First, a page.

How to Refocus for the New Year

Congratulations on your successful end-of-year fundraising campaign! After all the hard work put into the final fundraising push of the year, you definitely deserved that extra plate at Christmas dinner and the extra drink (or drinks) on New Year’s Eve—cheers. But now that it’s 2019 and the ball has dropped, it’s time to make sure you’re not dropping the ball. Here are a few things you can focus on in the first few months of the new year to ensure success for your nonprofit.

Follow up

Just because your holiday giving campaign ended in 2018 doesn’t mean its success has to be stuck in the past too. Use the leftover momentum to start the year off on the right foot.

Start by following up with new donors who showed interest during your campaign. Obviously, thank-yous are a must—your donors will love ’em and your mom will be proud—but consider some other ways to follow up too. For example, you could send a short survey to donors. Ask them why they donated and what other causes they support, and don’t be afraid to ask a question to get some more specific information that will help you improve your future fundraising efforts. If you rely on volunteers, ask these new donors if they want to get a little more hands-on and take things to the next level by joining your team of volunteers.

Plan for next year

I’m sure the last thing you want to do in January is plan for November and December. But the sooner you get in the film room and review the game tape, so to speak, the fresher it will be in your mind once game day arrives. Take some time to identify your nonprofit’s successes and shortcomings you noticed during the holiday giving season and put pen to paper.

Don’t overthink it. Start with some open-ended ideas on what went well and what can be improved and thank yourself later because these notes will be helpful when the time comes to start planning. Be sure to get the final donor numbers down in writing and compare them to your expectations and previous years’ efforts.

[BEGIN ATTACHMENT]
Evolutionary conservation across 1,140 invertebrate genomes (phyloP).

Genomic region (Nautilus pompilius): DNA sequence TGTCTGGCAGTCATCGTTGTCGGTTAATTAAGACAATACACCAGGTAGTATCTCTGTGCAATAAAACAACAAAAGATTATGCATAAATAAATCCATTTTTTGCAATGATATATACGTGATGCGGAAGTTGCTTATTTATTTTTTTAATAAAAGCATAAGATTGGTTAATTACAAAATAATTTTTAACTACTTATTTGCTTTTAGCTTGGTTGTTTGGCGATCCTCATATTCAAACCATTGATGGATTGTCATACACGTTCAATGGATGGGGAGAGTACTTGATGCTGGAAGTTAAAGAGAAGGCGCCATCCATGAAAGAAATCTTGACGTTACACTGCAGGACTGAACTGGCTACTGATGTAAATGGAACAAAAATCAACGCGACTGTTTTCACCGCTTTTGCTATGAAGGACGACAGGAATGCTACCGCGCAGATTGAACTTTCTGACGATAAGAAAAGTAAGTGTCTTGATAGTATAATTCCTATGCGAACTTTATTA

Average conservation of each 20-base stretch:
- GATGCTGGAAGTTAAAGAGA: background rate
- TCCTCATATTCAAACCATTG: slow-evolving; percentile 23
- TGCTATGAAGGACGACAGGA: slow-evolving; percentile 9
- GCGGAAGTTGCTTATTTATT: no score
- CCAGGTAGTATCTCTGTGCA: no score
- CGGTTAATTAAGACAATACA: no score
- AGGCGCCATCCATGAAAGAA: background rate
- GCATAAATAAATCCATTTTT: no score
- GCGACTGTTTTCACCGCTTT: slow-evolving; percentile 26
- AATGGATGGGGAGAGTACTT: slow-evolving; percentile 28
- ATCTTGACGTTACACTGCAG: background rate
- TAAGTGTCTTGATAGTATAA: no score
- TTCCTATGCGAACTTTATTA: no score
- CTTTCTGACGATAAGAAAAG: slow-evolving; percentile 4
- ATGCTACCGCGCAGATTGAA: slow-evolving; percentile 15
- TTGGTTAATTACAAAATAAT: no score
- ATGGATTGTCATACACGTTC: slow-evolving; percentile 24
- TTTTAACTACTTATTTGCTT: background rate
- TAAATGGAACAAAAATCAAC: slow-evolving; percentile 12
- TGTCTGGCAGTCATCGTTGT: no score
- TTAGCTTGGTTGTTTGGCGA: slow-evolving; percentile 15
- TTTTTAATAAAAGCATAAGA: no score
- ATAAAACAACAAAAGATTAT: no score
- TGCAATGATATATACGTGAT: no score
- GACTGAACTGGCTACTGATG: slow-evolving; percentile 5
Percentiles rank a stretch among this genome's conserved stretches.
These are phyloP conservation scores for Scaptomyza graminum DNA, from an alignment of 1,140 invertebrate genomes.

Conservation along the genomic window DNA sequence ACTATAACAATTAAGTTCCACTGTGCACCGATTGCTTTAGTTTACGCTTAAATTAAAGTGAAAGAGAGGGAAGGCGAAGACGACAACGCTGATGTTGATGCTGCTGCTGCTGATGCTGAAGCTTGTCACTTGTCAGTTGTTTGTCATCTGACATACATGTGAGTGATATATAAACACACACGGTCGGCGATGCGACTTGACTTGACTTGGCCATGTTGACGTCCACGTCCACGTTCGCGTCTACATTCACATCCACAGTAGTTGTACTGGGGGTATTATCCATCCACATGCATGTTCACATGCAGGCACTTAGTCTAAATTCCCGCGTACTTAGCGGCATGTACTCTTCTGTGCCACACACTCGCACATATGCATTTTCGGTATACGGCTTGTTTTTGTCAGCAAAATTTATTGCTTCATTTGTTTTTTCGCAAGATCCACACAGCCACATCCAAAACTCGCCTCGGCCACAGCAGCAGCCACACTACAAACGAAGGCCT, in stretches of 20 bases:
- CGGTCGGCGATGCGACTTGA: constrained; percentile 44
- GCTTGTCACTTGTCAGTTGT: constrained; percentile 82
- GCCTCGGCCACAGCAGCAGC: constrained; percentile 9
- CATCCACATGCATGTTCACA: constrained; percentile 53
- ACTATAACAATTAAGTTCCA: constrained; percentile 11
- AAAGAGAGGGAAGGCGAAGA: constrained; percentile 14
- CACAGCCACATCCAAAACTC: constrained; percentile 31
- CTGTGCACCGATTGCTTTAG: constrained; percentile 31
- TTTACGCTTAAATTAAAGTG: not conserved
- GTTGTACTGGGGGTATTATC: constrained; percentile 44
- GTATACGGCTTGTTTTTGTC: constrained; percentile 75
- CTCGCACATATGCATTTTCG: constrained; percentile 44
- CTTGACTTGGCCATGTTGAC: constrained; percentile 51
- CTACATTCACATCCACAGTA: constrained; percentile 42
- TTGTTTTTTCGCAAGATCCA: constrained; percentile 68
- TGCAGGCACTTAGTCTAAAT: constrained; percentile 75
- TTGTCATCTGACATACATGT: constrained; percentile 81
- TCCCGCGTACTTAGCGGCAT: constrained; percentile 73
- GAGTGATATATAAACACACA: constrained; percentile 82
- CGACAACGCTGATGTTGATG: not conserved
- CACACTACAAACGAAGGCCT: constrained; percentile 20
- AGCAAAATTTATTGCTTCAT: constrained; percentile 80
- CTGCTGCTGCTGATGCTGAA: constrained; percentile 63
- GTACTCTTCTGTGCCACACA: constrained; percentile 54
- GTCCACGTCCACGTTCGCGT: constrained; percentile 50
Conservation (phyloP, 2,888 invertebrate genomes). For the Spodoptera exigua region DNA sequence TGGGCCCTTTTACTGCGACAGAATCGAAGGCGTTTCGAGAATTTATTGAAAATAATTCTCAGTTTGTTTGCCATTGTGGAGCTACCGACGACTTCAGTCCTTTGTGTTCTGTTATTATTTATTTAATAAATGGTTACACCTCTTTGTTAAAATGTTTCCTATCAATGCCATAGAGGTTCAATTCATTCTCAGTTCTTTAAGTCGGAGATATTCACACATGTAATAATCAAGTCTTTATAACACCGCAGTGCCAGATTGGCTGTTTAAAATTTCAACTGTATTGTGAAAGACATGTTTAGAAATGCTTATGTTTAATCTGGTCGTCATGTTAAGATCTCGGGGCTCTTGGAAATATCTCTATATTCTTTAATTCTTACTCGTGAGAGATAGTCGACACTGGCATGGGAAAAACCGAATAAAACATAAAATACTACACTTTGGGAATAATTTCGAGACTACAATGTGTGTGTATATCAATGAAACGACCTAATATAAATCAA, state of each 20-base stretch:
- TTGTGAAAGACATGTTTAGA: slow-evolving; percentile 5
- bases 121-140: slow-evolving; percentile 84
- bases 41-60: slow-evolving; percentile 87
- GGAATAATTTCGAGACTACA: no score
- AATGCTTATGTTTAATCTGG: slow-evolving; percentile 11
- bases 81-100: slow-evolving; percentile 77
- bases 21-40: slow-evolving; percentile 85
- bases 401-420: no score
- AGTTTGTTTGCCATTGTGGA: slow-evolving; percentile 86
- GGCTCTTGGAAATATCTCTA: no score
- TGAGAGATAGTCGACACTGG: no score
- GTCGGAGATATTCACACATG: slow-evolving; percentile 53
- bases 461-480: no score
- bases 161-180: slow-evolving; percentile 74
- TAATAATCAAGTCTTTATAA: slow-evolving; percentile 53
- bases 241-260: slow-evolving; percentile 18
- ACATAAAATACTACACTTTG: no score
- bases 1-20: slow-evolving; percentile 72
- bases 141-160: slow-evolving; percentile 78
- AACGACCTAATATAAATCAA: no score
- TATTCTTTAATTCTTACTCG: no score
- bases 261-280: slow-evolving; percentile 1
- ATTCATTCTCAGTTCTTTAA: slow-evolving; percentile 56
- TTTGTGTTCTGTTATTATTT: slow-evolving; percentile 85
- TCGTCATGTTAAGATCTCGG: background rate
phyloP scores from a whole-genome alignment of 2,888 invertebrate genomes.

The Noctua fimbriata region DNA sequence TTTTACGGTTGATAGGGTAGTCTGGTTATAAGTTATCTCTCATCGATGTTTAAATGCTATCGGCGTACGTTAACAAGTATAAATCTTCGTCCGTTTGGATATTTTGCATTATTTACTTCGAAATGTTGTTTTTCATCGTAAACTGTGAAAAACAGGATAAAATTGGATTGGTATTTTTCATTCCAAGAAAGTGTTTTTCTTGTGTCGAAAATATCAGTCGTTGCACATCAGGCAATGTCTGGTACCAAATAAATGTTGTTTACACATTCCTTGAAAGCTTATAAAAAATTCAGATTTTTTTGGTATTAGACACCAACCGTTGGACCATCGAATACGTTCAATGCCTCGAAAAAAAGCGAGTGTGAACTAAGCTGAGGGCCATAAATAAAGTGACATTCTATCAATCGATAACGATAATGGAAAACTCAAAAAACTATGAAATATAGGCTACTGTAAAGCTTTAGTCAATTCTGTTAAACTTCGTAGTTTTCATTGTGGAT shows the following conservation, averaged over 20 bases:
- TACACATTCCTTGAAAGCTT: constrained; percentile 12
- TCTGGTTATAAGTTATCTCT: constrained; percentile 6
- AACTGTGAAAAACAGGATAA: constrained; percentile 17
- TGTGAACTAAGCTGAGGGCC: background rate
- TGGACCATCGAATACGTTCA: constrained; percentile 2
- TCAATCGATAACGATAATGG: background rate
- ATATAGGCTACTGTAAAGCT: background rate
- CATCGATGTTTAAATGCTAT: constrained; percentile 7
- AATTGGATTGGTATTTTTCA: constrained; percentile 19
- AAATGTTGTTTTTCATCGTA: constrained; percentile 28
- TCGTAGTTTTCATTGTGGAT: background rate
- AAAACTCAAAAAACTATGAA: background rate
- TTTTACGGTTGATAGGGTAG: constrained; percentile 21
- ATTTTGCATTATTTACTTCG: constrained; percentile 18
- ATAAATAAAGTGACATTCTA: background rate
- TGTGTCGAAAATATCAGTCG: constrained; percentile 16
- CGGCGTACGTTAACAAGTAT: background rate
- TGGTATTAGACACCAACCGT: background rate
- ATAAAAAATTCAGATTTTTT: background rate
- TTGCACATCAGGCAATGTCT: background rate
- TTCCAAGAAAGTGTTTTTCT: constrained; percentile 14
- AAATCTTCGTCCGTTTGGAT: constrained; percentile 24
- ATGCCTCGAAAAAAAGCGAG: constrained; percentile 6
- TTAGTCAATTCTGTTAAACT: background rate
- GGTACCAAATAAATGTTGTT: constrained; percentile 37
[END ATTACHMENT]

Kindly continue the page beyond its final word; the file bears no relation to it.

Fight the post-holiday slowdown

The way to combat this is to do a great job of telling your story and pushing your brand to its constituents. Use social media to tell people what you’re up to. Put together some numbers that illustrate your successes during the last calendar year and make it available to your stakeholders and the community – show people where their donations went and how it helped. Use any interview requests or press opportunities to further your organization’s narrative. If journalists aren’t knocking down your door, go to them by pitching your story ideas to the media and posting unique and relevant blog posts. As always, the more you’re in front of your constituents and your community, the better. Putting even more focus on fundraising now will go a long way in preventing a slowdown in contributions later.

When a sports team ends its season, they get an off-season; time to recover and a chance for reflection on the past year before starting again. But do you think those athletes are propped up on a beach with cold one in hand the entire time? They’re using that time to hone their craft and improve themselves, they’re in the gym and the film room, doing whatever it takes to be better than the competition. And don’t kid yourself, you have several worthy competitors of your own in your community for a donor or volunteer to consider working with. There’s no offseason for nonprofit professionals. We have to reflect on past efforts and plan for the future while continually putting our best foot forward each and every day.  

 This article was originally published on 1.16.2018—Updated 1.2.2019

new year

Randy Hawthorne

As the former Executive Director and Editor for Nonprofit Hub and a Professional Certified Marketer, Randy shares his passions of marketing and education with nonprofits to help them implement marketing and organizational leadership principles so they can grow their organizations. Randy lends his marketing and organizational leadership expertise to a number of nonprofits in his community. Outside the office, Randy works with high school and college students and mentors young professionals to develop their leadership and entrepreneurial skills.

January 3, 2019

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